DENVER — Three small tables line a family living room. Each table has two chairs. The names of six first-graders in Denver's Public Schools adorn each seat.
Monday is the first day of instruction for Denver Public Schools. As thousands of the district's students begin the year online, some parents have gathered their children into what has become known as 'learning pods.' The goal is to give their children as close to an in-person learning experience as possible.
"It is Day 1, so there are growing pains. But so far, we are really happy with the way it is working out," said Kelly, a parent in one of the pods. "This little bit of socialization for a period of the day is really going to be helpful."
The students are still enrolled in their public school, the curriculum is the same. However, parents in the pod say the in-person instruction is crucial.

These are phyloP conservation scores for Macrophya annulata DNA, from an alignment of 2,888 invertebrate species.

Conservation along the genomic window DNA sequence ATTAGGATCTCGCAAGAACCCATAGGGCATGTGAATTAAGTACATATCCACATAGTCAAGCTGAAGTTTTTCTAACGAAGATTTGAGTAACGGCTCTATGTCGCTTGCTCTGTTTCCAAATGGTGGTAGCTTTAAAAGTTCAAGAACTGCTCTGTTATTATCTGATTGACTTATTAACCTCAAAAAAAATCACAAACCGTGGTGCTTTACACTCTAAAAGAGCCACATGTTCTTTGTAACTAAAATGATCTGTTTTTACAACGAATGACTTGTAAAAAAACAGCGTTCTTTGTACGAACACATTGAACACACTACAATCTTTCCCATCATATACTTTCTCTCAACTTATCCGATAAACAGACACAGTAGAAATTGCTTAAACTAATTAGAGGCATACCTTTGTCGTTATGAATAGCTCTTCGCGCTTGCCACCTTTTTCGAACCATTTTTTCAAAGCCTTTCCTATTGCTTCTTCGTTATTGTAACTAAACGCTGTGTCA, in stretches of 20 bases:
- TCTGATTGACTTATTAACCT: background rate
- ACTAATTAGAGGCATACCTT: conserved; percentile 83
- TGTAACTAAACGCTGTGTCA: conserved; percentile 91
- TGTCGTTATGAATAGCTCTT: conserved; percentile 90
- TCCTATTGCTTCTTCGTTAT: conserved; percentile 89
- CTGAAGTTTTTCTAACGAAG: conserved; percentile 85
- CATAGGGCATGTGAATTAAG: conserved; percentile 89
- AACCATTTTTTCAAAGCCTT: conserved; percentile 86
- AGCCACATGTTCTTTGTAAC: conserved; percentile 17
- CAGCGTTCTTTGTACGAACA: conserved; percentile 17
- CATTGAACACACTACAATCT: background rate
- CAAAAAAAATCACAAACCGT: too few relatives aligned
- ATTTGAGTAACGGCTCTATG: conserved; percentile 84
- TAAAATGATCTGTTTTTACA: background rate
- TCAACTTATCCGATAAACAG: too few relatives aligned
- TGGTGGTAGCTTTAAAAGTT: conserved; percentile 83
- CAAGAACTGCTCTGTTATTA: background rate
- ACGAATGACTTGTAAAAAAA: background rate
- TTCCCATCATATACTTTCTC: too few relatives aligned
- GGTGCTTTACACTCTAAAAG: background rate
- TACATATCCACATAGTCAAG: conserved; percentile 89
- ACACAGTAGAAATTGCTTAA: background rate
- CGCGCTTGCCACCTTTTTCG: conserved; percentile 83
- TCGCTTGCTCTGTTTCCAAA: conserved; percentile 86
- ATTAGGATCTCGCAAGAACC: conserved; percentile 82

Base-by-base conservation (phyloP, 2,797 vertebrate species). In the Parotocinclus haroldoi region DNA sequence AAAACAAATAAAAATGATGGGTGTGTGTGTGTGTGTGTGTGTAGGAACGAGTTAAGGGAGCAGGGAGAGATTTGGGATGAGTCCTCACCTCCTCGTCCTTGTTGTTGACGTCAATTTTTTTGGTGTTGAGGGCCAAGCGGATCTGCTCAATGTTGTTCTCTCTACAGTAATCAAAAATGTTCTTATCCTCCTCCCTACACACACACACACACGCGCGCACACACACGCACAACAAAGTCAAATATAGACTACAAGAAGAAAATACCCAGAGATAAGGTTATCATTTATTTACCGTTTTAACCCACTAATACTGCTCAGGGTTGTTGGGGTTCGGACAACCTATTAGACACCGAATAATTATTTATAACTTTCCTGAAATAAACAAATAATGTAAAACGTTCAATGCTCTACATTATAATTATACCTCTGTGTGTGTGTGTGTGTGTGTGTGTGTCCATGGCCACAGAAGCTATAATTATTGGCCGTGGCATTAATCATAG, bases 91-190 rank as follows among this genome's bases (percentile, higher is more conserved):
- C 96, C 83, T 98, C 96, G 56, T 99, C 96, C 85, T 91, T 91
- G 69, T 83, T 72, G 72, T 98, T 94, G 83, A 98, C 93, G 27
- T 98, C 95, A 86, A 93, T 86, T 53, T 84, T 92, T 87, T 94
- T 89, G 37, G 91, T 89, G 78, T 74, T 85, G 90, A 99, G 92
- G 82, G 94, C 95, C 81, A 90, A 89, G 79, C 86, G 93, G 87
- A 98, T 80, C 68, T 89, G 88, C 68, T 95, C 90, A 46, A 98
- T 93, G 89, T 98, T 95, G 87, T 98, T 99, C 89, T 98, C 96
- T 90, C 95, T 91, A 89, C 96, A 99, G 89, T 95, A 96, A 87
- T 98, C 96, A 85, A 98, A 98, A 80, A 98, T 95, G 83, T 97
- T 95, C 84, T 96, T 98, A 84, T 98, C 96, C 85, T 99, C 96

"This pandemic has been so difficult on everyone in so many ways as far as that lack of connection. And I think that we are just trying to do our best as parents to bring them together in small groups."
Representatives with Denver Public Schools shared mixed feelings about learning pods and equal access to education. In a statement, several school board members said "we are deeply concerned about the pods’ long-term negative implications for public education and social justice."
But for parents, in-person instruction is paramount.
"The iPads and the learning through electronics is challenging for young children," explained Kelly. "Doing this together, and working out the kinks together, makes it a lot better."
Their instructor, a retired teacher, sees this as an opportunity for more personal interaction with her new pupils.
"I am super excited to get here, get started with kids," she said. "What have we all had to do, all reinvent ourselves, as educators, as workers from home."